Kind Corner: The Benefits of Online Training
Today’s Kind Corner guest post is by Allison Schaefer, owner and trainer at Ethical Canine Training and Behaviour Modification. Allison writes about the benefits of online training for dogs, their guardians, and dog training companies.
Let’s get reading!
The Benefits of Online Training
With the pandemic life, we learned that behaviour modification from a distance is a wonderful option for people and their dogs, with a number of advantages and benefits.
For the clients, it’s more relaxing than having a stranger in their home, and less of a disruption of their day. Many of my client dogs are not comfortable having strangers in their homes, so doing consults this way means these dogs are less stressed, and I don’t have to worry about aggression directed towards me. I get to see the dogs happy and comfortable at home with their families through the computer.
I switched to doing all of my initial behaviour consultations via Zoom in May of 2021, and I was so happy with the format and results that I’m continuing it indefinitely. Doing online training and behaviour consultations allow me to see clients who live outside of my immediate service area and, without the need for driving between sessions, I can see more clients in a day.
My initial consults involve talking and planning based on information, including videos of the dog that the owners have provided beforehand, so there’s no real need for me to be in the room with the dog at all.
After the initial consultation, many clients have remarked that although they were unsure about approaching dog training this way, they felt the first session was informative, comprehensive, and low-stress. Even people who are unfamiliar with Zoom are able to navigate the easy-to-use software, and I do offer phone consults as a backup as well.
After the online consultation, the client and I work together to determine what the best next steps would be. I offer my clients three options:
- In-person sessions (outdoors or in the facility I work at)
- Online-only sessions
- A combination of both
In-person dog training sessions
Some people feel that in-person works best for their learning style, and I have found that some issues, such as dog/dog reactivity, are particularly well served with at least some in-person work. In-person sessions allow me to set up practice in a particular way, offer real-time handling adjustments, and give the clients some confidence boosts for things like dog/dog introductions (shout out to my amazing helper dog/partner Joni).
Online-only dog training sessions
Online-only training can be a great option for things like reactivity towards visitors, separation anxiety, or resource guarding. For these concerns, I will give the client assignments at our regular online meetings so they can practice with their dog. In our online sessions, clients ask questions, have me review videos of their own training with them, do live training for me on camera, or watch me provide demonstrations of what I’d like them to work on.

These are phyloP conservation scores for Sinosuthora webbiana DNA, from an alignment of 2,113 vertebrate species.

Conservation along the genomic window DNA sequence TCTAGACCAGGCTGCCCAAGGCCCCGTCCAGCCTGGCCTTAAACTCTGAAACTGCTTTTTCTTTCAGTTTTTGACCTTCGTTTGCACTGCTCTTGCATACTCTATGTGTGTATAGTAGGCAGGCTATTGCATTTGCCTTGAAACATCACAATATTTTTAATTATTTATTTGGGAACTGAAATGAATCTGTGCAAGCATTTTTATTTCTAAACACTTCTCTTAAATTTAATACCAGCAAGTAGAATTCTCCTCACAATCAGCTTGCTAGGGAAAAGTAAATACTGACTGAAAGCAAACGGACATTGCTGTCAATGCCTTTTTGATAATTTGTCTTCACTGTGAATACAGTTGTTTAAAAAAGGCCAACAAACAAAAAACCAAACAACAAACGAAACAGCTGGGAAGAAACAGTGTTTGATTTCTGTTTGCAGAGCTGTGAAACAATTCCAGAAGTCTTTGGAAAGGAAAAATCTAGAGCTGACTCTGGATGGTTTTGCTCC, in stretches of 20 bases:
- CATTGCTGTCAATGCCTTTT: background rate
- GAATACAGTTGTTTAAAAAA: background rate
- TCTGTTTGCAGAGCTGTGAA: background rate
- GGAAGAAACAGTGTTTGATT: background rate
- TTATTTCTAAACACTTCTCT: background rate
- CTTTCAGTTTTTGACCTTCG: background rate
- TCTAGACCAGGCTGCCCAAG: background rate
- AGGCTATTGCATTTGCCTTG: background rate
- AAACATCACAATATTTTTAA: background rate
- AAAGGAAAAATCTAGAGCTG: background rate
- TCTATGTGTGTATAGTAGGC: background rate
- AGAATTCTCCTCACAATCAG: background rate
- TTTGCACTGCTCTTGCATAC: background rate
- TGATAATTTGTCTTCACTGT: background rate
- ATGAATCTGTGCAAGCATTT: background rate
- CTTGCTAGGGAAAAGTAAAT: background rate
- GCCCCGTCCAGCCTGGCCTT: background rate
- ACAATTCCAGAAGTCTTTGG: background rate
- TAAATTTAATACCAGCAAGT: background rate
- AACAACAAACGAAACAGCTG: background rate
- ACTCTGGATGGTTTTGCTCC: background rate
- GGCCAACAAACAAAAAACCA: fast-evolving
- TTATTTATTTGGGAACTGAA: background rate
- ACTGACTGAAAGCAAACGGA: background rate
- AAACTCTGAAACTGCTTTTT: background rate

Online-only training can be a great option for things like reactivity towards visitors, separation anxiety, or resource guarding.
I prefer to do shorter 30-minute sessions when working online rather than the 60-minute in-person sessions. This, combined with the lack of driving to and from the clients’ homes, means that it’s more cost-effective and more flexible in terms of scheduling!
Online and in-person dog training sessions
I’ve discovered that a combination of online and in-person sessions is my favourite structure. The online sessions keep clients on track and allow them to ask any questions they may have, and the in-person sessions give me a chance to get another view of their progress and help move them forward. This approach allows me to design and implement the best behaviour support services that I can.
Here to Stay
Many lessons learned during the pandemic are here to stay, including all of the benefits that online dog training offers.
Those pandemic puppies and newly adopted dogs are now encountering camping trips and more guests to the home. They may need help meeting new people, having good manners at backyard gatherings, or being left alone with family members back to in-office work.
Now is the time to reach out to a qualified professional and find behaviour help that’s tailored to your and your dog’s needs!
Other useful resources
- Kind Corner: Overcoming Your Biggest Dog Training Challenge – Nail Trimming!
- When to seek help from a specialized dog trainer
- Find an AnimalKind accredited dog trainer